I love saying no to customers. I understand it’s my job to create a pleasant and fulfilling an experience for them, and I am always as polite as I can be, but even so, I love saying no to them. I love the hurt, confused, disappointed looks on their face when I deny their ridiculous requests, it’s such a thrill for me, because they’re always saying no to me.
Customers say no to basic pleasantries like “hello,” “please,” and “thank you.”
Customers say no to treating service workers as equals, as they throw their money, items, and bags on the counter instead of handing them over.
Customers say no to our attempts to be nice, answering our sincere “How are you today?” with silence or a blunt question.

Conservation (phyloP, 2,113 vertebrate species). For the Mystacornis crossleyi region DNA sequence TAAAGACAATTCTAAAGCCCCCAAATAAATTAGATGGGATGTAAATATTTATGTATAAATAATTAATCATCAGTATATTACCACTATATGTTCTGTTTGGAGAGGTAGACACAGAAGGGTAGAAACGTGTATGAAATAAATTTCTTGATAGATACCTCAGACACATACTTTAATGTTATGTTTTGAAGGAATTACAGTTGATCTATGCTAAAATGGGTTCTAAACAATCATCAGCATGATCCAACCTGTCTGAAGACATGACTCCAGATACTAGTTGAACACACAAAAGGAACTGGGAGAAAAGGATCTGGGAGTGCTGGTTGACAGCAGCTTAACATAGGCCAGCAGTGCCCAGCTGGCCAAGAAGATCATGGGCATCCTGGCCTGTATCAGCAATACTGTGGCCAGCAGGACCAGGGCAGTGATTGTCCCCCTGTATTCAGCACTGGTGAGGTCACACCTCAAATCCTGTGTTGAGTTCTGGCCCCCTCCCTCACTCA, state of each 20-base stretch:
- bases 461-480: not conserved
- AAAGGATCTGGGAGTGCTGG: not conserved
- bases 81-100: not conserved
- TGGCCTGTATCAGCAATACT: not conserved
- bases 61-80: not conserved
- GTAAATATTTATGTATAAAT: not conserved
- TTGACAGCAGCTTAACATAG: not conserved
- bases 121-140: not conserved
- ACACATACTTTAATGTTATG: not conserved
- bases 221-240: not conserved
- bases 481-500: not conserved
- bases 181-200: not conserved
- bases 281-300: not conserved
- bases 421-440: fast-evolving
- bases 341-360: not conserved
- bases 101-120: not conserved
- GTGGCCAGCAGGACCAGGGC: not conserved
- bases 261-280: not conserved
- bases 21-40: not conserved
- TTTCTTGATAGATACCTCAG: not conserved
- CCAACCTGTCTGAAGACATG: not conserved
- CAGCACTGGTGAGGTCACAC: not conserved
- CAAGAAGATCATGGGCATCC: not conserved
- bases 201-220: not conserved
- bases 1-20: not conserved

Customers say no to seeing us as anything other than a Google search on legs, saying the thing they’re looking for instead of, y’know, asking in the form of a question.
Customers say no to treating us in a way that makes us feel like actual people. Customers say no to our status as fellow human beings. Customers say no to making our job and our lives anything other than complete hell.
And except in the most extreme of cases, there’s nothing we can actually do. It’s a weird power situation, where as employees of the store, we hold power over the customers getting their items, checking out, etc, but as service workers, we’re expected to sit on a lower social rung than the customer who is ~always right~ even though they are usually not. We’re caught in this contradiction and the only we can do is grin and bear it
except in those few precious opportunities when we can actually say no back.